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Through the timeline



mouths, for instance, is very important. That’s how places make money.
But for businesses that want to survive and thrive, the words that come
out of aforementioned mouths are vital.

Word of mouth and
traditional advertising are still important. With the changing
communication climate, social media platforms like Facebook, Twitter and
apps are used to generate excitement, as well.

great thing about social media is that you end up swimming in circles
you wouldn’t normally be swimming in,” said Bruce Rinehart, owner of
Rococo Restaurant & Fine Wine. “I’ve developed a lot of friends that

Though he first joined Twitter just for business, he found he was making personal connections — and that was key to his success.

was home to one of OKC’s first Tweet-ups, which has cemented plenty of
fans for the restaurant. But the first step, said Rinehart, is starting a
conversation. Rinehart has two Rococo locations: 2824 N. Pennsylvania
Ave. (the original location) and 12252 N. May Ave.

“You just connect with people. You
banter. Somebody says, ‘It’s chilly outside,’ and I say, ‘Hey, we’ve
got a fire going.’ And pretty soon, they’re sitting in your restaurant
for the first time with a glass of wine,” he said.

Wedgies unite
like Rinehart, Elena Farrar is on Twitter to represent her restaurant.
As general manager at The Wedge Pizzeria, she runs one of the liveliest
feeds in the city
, mixing her personality with a little business. The
Wedge is located at 4709 N. Western Ave.

built many personal relationships on there (Twitter), and it’s opened
the door to meet and get closer to our clientele,” she said. “You can’t
just sell to people. I don’t want to be fake. It’s important to have
real relationships with people.”

a tricky balance to keep professional and personal life in the public.
Farrar has learned that sarcasm is not well-accepted by some and that
it’s best to keep hot-button issues off the professional accounts.
However, it still allows Farrar plenty of room to be creative and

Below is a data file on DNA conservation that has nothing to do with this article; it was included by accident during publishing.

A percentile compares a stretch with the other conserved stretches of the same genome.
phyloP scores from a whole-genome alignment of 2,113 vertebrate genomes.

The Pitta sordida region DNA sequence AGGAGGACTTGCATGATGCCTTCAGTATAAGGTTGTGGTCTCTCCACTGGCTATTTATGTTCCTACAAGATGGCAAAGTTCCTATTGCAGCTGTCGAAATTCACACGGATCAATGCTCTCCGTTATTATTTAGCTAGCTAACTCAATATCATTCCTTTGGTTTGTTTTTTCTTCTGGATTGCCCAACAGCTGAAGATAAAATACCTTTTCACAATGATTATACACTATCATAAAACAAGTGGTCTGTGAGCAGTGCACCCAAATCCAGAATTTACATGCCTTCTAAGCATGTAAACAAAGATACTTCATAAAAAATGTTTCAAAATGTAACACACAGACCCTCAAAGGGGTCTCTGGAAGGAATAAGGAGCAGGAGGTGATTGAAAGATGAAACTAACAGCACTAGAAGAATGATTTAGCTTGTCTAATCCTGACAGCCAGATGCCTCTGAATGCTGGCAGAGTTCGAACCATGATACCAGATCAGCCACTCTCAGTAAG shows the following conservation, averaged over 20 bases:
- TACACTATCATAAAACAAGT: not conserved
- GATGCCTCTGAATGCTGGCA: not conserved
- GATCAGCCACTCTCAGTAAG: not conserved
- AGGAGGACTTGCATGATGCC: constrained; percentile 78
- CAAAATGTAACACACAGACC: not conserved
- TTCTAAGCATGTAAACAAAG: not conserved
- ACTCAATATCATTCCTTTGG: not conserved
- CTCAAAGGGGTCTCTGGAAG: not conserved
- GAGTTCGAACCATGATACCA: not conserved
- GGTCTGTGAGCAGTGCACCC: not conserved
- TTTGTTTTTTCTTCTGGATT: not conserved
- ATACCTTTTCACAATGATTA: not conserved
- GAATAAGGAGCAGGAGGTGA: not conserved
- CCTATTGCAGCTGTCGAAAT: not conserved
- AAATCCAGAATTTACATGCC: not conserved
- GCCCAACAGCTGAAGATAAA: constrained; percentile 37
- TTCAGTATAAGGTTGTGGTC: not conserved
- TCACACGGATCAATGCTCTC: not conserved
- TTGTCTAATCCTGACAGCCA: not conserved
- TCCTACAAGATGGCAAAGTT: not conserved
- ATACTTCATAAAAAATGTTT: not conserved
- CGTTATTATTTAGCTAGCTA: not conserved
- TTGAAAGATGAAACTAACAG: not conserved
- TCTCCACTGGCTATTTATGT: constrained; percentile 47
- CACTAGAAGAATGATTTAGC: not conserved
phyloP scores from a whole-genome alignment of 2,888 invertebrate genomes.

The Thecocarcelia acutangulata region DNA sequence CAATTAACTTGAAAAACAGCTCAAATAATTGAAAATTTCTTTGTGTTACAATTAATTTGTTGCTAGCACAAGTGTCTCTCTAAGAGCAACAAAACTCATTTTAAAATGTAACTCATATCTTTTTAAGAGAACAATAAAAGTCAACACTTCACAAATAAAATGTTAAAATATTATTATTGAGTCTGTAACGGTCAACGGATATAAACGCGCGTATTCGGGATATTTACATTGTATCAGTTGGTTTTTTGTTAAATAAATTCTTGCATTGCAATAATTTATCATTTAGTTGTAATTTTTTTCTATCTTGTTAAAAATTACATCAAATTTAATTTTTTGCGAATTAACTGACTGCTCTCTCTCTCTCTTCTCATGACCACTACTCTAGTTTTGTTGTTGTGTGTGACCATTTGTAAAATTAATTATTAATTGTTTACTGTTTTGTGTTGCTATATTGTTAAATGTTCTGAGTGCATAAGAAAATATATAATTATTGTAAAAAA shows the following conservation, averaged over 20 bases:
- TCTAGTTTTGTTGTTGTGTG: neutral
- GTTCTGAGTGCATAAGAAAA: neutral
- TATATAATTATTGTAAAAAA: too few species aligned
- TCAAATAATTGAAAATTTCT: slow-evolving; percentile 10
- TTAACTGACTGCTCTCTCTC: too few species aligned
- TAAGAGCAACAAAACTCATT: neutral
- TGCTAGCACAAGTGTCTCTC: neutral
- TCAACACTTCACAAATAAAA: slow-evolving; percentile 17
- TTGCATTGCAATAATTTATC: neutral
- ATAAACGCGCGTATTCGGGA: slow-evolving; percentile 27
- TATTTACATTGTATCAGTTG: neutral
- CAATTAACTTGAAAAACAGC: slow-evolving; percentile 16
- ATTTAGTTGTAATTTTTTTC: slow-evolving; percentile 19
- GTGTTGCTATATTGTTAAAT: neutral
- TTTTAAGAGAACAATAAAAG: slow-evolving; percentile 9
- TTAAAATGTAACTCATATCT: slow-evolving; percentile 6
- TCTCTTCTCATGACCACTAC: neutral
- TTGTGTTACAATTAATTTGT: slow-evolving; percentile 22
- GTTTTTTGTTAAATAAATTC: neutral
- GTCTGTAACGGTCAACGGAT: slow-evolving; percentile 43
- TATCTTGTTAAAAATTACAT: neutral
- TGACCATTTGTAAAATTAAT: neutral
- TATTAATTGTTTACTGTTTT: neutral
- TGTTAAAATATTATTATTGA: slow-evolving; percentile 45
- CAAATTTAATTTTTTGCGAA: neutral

interact regularly with her followers and clientele.

“We’re all human,” she said.

hide that?” And for The Wedge, being human and engaging with people is a
way to get people thinking about a meat horn for breakfast or a truffle
shuffle for dinner.

Camp wiener
While Rinehart and Farrar represent restaurants and other employees online, Gale VanCampen is the whole show for Hot Dog OKC.

VanCampen is the owner, operator and social media chief for the popular hot dog cart.

have to be aggressive and put yourself out there a lot in order to get a
good response,” she said. “I’d say 75 percent of the gigs I get are
through Twitter. That’s how I met people with the Thunder. Oklahoma City
University had me come out, all through word of mouth (online).”

The Wedge and Hot Dog OKC use contests as a way to attract new
followers and hold on to old fans. The Wedge teams up with Oklahoma
Employees Credit Union to give away breakfast once a week. VanCampen
gets retweets and new followers with the promise of a free hot dog.

are new people on Twitter every day,” she said. “When I joined, I think
I knew every one of my local followers. Now, there are so many, I just
try my best to follow everybody back and interact with them.”

VanCampen also weaves in other platforms, posting Instagram pictures and Vine videos to both
Twitter and Facebook. And it doesn’t always have to be about hot dogs,
she said. Often, updating followers about her life leads to new visitors
to the cart — or lets them know she just won’t be able to come out to
cook some nights.

“I don’t know what I’d do without social media,” she said. “It plays such a huge part.”

Taco talk
One of the biggest social media successes
in Oklahoma City is Big Truck Tacos, which gained nearly 31,000 fans on
Facebook and more than 12,000 followers on Twitter. Its
brick-and-mortar location is located at 530 NW 23rd St.

It’s all about community building, said Kathryn Mathis, who owns Big Truck with Cally Johnson and Chris Lower.

we first got on Facebook, it was just to keep friends and family posted
about the construction,” she said. “We hit 500 fans, and I thought, ‘Do
we even know 500 people?’” Those pictures translated to customers
because they would line up out the door. It has made them better
restaurateurs, Mathis said.

wanted to be a neighborhood restaurant, so we post pictures and talk to
our fans online,” she said. “We tell them where we’re at, what we’re
doing. And when people have a problem, they tell us.”

Online complaints are actually a blessing, Mathis said.

who have a bad experience let us know, and we can do something about
it. We can address it immediately, buy them lunch and fix it. People
like to be heard,” she said.

Big Truck listens. It takes suggestions, and it lets fans suggest names
for salsas. It gives away gift cards online when a car sporting a Big
Truck sticker is spotted.

just try to have fun with it,” Mathis said. “We learn who our customers
are because we see them online all the time, and then, when they come
in the restaurant, we know them and they know us.”

She said, “It’s like Cheers.

Everybody wants to go where people know their name.”


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Gazette staff

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